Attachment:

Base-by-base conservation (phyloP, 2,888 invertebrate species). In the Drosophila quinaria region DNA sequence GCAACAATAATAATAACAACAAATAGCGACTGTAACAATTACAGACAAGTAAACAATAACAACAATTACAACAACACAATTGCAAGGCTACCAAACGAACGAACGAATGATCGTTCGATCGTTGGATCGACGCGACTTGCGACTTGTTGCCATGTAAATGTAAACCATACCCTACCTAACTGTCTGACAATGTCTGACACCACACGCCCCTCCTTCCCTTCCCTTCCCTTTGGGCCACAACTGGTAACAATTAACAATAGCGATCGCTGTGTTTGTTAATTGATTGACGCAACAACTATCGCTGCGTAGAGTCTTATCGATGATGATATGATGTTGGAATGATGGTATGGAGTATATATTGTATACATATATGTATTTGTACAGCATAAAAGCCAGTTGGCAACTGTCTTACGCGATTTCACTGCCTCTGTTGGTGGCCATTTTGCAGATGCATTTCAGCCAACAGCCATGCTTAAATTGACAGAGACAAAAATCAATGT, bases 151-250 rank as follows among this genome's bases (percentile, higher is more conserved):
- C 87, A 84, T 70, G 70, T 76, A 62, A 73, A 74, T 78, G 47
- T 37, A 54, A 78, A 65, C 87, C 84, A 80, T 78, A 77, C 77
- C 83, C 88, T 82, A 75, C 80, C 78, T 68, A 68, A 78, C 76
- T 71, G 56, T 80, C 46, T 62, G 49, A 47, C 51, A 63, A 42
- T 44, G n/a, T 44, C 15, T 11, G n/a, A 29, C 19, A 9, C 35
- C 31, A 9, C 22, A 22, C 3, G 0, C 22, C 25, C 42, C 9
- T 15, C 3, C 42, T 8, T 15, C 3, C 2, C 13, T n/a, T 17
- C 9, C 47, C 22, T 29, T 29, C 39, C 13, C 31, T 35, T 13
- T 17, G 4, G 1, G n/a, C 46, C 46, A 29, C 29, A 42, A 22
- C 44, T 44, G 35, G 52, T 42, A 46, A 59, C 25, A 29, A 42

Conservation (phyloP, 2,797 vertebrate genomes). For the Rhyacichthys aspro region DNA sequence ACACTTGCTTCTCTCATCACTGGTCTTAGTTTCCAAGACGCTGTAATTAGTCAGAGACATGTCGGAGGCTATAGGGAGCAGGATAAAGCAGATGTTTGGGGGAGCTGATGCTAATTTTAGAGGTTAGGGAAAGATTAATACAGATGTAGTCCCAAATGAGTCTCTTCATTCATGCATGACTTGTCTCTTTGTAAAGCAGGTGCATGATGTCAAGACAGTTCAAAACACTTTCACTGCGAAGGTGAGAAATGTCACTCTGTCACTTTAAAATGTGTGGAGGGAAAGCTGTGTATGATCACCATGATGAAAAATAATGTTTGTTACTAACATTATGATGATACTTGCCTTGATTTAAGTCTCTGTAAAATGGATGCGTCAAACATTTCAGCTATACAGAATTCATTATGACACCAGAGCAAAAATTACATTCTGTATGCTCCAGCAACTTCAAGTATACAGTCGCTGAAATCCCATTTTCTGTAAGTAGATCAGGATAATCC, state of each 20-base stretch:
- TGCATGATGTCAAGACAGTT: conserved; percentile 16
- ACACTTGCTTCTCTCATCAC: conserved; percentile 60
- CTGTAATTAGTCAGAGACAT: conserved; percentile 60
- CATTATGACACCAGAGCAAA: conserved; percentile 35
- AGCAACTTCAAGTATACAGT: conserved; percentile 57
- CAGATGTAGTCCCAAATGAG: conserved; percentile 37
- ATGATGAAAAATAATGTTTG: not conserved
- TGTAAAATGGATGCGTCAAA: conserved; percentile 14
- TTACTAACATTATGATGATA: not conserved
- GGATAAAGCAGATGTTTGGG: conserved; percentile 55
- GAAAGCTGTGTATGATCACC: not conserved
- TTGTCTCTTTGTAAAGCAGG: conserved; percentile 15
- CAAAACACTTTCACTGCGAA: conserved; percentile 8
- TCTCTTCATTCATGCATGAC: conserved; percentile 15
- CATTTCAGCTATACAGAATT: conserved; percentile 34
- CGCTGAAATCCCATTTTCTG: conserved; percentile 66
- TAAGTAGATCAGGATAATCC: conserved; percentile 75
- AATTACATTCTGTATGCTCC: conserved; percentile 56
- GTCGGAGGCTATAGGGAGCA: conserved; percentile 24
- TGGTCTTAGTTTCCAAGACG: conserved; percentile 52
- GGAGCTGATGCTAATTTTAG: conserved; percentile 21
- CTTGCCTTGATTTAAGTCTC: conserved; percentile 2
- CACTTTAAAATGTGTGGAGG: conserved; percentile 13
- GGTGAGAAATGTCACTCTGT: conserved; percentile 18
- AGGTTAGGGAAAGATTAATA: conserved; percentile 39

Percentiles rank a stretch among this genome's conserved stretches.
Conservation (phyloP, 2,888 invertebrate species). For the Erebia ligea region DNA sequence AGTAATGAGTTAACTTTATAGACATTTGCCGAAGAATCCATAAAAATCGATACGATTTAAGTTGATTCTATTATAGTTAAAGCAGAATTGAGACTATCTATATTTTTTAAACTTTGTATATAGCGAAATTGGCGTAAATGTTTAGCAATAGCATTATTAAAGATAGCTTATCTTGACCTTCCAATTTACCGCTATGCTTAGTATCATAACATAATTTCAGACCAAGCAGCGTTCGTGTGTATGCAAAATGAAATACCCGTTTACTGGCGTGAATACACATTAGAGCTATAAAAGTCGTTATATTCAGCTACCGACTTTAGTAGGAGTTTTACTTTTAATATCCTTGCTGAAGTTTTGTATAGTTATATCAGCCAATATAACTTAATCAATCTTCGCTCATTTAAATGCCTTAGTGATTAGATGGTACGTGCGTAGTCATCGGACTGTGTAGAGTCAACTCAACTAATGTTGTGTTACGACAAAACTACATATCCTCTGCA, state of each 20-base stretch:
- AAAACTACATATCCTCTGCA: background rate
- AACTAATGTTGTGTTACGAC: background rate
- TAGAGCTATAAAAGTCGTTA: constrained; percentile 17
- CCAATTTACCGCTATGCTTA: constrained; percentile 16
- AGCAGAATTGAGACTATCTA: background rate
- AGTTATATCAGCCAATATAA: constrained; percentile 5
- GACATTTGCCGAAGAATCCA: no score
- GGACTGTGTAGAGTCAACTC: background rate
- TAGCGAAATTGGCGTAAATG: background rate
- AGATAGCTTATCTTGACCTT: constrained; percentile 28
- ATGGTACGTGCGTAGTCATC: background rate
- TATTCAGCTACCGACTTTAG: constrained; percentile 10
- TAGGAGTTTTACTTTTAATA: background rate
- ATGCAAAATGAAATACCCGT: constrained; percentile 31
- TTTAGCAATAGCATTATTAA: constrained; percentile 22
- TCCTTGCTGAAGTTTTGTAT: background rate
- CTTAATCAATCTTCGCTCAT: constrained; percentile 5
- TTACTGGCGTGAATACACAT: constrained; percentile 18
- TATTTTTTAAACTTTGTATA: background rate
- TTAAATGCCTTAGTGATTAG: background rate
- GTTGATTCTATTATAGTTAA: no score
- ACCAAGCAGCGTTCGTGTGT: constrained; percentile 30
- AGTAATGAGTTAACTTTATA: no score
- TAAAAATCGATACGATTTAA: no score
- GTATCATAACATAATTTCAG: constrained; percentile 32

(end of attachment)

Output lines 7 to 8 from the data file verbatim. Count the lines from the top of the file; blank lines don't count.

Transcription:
- C 31, A 9, C 22, A 22, C 3, G 0, C 22, C 25, C 42, C 9
- T 15, C 3, C 42, T 8, T 15, C 3, C 2, C 13, T n/a, T 17